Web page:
(Reuters) – A swell of deposits during the coronavirus pandemic has put big U.S. banks on the back foot, with executives saying they hope regulators provide relief on rules that punish bloated balance sheets until loan demand snaps back.
In a more normal economy, that kind of boost would be great, allowing banks to lend more or simply invest the money in short-term, low-risk securities, like Treasury bonds.
But the stimulus payments and easy-money policies by the government that led to the inundation of deposits has also created a few problems for the banks: low interest rates that crimp lending profitability and stunted loan demand as customers and companies awash with cash spend less.
Combined with rules that require more capital for bigger balance sheets, that makes deposits more expensive to hold, instead of profitable.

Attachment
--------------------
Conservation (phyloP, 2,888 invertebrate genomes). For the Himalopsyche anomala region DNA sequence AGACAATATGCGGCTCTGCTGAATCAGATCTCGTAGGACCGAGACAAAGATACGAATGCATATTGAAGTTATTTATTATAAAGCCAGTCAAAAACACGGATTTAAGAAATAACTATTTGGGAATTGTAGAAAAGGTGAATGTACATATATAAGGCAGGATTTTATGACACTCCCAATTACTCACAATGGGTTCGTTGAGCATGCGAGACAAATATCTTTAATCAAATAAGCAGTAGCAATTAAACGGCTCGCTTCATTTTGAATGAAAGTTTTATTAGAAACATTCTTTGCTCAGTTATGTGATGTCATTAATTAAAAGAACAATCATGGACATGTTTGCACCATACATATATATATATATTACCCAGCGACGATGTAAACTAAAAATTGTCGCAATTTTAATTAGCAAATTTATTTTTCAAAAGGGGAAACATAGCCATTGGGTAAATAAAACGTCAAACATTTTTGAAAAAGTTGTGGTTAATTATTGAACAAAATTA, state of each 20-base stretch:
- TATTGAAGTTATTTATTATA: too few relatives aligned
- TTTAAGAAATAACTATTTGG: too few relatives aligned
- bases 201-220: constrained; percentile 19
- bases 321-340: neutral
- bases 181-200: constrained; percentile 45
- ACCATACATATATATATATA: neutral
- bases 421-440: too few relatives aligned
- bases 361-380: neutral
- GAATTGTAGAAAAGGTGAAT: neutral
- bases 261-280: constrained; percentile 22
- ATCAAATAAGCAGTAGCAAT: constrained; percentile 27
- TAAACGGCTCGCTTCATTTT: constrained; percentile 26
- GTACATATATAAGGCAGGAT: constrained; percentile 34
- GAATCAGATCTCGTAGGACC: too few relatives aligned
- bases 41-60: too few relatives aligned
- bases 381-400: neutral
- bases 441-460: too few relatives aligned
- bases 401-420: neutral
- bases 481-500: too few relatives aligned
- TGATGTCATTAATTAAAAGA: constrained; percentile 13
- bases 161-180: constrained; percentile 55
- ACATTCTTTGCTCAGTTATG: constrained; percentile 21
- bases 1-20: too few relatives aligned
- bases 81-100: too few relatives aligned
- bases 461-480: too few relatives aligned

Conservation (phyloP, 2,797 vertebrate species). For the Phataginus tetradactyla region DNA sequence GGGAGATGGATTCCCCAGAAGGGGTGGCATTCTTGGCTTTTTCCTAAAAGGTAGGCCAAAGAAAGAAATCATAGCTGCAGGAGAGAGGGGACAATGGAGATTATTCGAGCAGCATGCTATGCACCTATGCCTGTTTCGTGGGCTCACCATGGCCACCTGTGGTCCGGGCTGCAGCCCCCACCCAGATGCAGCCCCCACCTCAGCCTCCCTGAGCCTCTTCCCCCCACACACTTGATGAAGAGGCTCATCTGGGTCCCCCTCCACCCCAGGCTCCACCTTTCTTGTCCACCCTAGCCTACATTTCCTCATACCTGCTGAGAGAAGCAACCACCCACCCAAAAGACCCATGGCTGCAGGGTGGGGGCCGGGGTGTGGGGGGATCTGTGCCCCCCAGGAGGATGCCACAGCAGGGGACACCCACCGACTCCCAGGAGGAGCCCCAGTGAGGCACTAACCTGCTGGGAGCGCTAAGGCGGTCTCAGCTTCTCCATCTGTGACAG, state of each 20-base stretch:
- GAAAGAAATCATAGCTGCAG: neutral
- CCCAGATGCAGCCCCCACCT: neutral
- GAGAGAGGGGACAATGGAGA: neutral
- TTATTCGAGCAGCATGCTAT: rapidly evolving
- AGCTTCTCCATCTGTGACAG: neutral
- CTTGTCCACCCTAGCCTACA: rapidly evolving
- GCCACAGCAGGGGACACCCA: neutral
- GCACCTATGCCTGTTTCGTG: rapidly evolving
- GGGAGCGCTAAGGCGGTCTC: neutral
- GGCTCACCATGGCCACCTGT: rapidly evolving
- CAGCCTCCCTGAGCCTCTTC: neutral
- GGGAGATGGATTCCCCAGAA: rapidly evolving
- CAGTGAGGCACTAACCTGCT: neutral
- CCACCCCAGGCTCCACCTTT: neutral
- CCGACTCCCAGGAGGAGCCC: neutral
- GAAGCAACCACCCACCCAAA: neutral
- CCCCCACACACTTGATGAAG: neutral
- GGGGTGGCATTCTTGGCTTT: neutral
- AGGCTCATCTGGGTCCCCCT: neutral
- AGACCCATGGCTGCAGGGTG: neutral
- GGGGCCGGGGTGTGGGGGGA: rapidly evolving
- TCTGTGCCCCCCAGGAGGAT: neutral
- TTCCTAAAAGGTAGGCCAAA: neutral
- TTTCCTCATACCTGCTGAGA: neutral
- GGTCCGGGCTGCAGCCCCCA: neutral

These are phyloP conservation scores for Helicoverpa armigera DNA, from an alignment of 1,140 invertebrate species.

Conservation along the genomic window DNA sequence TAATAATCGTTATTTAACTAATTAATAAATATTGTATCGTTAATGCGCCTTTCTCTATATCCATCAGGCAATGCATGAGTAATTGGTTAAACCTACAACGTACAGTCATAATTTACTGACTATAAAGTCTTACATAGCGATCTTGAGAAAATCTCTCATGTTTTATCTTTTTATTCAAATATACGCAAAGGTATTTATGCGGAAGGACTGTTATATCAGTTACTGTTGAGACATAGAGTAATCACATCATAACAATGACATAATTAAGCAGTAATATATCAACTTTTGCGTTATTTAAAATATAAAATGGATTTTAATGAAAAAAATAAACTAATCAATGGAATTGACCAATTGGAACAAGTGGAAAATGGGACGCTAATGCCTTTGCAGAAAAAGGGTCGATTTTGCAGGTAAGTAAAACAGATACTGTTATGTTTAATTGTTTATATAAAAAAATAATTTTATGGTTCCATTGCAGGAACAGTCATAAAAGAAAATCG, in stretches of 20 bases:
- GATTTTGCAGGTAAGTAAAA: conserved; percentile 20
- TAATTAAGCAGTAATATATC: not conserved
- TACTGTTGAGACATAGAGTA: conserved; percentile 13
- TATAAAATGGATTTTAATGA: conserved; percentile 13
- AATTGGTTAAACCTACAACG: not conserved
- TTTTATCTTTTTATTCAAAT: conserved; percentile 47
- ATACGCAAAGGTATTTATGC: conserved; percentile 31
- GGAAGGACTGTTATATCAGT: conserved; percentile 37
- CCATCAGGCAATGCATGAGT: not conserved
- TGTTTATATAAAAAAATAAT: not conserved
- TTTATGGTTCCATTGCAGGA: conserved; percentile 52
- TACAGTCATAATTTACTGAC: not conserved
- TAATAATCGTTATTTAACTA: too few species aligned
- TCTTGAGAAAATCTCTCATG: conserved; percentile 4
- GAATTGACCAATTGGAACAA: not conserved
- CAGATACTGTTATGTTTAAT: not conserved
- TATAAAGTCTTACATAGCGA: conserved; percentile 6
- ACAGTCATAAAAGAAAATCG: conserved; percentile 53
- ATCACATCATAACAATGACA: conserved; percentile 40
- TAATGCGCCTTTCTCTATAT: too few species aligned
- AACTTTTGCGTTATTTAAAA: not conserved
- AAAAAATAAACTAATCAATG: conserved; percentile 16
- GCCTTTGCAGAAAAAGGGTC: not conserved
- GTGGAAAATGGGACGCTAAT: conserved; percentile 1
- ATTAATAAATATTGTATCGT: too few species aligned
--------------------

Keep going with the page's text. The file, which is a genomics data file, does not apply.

“Excess liquidity is piling up,” Bank of America Chief Financial Officer Paul Donofrio said during a conference call on Tuesday after the bank reported record deposit growth.
Profit margins on new deposits are “practically zero,” JPMorgan Chief Financial Officer Jennifer Piepszak said last week.
Citigroup’s $210 billion deposit increase pushed it into a new bracket under Fed rules, requiring the bank to hold more capital, the bank said last week.
Big banks will not shun deposits due to the dynamic, executives said, because doing so could hurt their franchises. However, they did push regulators to extend capital relief programs that expire March 31. Banks also want adjustments for holdings that are not high risk, like U.S. Treasury securities.
“It is an issue for us in the near to medium term should we not get the extension,” Piepszak said.